Tapper presses 2020 Democrat Seth Moulton over 'cop out' on Biden's Iraq War vote

CNN host Jake TapperJacob (Jake) Paul TapperMurphy: No concerns with Sanders on gun policy Dean says he's not worried Sanders would harm down-ballot Democratic candidates Democrats ramp up attacks on opponents in final pitch before New Hampshire MORE pressed Rep. Seth MoultonSeth MoultonTrump set to confront his impeachment foes Biden lines up high-profile surrogates to campaign in Iowa The DCCC's 'blacklist' protects a white male political status quo MORE (D-Mass.), a 2020 White House hopeful, on Sunday on whether he thought then-Sen. Joe BidenJoe BidenButtigieg campaign claims 'irregularities' in Nevada caucuses Poll: Sanders leads 2020 Democratic field with 28 percent, followed by Warren and Biden More than 6 in 10 expect Trump to be reelected: poll MORE's vote for the Iraq War was good or not, calling Moulton's response a "cop out."

"You fought in Iraq even though intellectually you opposed the war. Joe Biden was in the Senate at the time, he voted to go to war in Iraq, was that a mistake?" Tapper asked during the network's "State of the Union," referring to the former vice president who is also seeking the Democratic presidential nomination.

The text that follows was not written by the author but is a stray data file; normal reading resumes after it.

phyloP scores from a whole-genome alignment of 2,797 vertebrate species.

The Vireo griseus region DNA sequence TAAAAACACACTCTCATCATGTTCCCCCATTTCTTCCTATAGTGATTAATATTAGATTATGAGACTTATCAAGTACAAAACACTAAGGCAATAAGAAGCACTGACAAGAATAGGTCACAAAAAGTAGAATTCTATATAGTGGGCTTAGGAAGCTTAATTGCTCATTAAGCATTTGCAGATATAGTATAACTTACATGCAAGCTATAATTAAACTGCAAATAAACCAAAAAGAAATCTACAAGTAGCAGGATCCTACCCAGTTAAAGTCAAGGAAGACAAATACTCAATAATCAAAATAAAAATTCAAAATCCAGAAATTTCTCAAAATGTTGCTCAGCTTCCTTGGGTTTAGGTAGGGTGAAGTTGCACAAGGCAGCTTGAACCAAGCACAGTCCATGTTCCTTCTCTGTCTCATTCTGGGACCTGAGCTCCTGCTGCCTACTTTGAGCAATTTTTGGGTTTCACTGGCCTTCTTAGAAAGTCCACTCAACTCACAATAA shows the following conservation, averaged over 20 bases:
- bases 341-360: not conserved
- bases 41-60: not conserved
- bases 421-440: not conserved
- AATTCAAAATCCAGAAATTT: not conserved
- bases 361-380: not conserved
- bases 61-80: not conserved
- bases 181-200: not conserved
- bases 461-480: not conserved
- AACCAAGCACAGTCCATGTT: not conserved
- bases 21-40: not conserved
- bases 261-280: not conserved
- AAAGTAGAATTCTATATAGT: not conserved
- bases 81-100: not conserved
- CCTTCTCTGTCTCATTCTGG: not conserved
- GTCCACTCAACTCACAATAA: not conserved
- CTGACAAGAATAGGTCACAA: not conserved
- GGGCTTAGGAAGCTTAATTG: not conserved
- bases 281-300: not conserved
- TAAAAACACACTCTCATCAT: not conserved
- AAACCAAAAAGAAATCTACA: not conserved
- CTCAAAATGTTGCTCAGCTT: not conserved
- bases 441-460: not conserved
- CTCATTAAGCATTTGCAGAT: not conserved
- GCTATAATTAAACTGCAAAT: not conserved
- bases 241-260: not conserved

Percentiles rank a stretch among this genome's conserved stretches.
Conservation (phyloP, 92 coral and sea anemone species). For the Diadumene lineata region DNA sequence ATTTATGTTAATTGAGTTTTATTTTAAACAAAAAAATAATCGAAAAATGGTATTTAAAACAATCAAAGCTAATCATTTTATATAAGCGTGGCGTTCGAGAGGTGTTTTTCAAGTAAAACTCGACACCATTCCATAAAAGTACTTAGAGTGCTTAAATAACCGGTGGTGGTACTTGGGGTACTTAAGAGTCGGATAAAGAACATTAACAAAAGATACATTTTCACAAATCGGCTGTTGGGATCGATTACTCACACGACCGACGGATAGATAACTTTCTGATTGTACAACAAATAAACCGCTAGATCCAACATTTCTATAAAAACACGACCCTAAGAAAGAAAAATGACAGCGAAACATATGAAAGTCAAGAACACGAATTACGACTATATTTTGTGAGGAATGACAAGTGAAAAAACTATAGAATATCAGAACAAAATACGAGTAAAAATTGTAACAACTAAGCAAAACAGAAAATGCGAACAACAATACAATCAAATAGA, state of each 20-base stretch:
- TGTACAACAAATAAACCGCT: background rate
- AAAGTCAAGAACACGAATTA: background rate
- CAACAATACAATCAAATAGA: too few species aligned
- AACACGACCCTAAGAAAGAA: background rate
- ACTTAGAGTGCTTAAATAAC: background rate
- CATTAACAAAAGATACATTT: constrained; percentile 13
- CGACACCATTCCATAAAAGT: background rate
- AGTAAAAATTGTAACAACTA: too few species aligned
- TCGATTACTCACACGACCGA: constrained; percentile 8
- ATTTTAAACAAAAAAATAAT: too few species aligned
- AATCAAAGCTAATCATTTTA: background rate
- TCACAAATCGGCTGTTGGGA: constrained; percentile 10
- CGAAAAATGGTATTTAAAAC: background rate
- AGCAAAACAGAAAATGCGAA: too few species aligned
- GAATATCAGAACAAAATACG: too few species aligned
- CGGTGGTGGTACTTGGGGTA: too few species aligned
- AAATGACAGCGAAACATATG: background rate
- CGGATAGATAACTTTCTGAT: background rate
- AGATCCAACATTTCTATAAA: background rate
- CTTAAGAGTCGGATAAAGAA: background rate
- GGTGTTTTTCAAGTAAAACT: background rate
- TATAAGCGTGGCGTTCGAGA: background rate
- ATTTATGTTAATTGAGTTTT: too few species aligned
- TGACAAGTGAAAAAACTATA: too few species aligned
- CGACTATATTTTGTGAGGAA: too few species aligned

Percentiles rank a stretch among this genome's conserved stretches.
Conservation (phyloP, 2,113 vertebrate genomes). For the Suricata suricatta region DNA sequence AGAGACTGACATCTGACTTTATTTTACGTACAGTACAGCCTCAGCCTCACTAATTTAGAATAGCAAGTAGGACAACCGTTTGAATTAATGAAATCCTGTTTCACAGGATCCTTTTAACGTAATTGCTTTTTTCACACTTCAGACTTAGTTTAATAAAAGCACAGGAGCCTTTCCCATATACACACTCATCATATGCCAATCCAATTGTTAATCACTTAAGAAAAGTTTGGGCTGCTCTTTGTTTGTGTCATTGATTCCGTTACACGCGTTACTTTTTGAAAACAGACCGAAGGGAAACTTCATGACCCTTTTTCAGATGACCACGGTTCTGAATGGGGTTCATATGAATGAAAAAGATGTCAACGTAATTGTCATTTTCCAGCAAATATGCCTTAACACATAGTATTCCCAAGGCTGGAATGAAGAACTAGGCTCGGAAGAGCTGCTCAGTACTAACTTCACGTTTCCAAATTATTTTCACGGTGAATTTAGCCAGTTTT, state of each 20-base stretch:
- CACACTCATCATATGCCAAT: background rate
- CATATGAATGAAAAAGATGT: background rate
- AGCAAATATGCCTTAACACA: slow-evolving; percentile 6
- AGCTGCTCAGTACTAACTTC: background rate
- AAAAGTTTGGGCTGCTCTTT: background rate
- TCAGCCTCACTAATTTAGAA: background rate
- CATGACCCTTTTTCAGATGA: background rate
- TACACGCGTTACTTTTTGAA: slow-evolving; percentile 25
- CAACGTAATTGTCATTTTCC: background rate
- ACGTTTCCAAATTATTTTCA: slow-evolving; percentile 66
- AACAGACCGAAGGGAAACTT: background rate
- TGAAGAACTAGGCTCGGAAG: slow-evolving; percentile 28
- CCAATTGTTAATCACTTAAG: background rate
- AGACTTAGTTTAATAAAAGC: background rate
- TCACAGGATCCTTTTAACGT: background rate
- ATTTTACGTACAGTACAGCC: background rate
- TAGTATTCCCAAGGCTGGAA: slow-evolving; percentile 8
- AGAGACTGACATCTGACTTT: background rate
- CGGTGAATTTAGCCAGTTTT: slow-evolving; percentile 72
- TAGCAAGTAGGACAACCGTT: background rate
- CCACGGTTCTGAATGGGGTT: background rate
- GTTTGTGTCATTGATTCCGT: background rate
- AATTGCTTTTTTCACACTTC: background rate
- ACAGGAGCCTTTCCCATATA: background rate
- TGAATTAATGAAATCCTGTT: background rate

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"I have a lot of respect for Joe Biden, he's a mentor and a friend, but I do think that it's time for the generation that fought in Iraq and Afghanistan to step in," Moulton initially responded.

"But was it a mistake for him to vote to go to war in Iraq?" Tapper asked again.

"Well, I wasn't in the Senate at the time so I'm not going to say that, but," Moulton began to answer before Tapper cut him off.

"I'm sorry, but that's a cop out. You were in the front lines, you have more of a right to make a judgement about that vote than anyone I've interviewed who is running for president," Tapper said.

"OK, fair," Moulton relented, "It was a mistake, because we should have been a lot more careful about going into Iraq, we should have questioned the intelligence."

Some Democrats have pointed to Biden's vote for the Iraq War in 2002 as a reason he may not be liberal enough to win the primary, given the party's leftward shift since then.

Biden is leading the Democratic field, averaging 35 percent support in recent polling, according to RealClearPolitics. Moulton averages 0.2 percent support.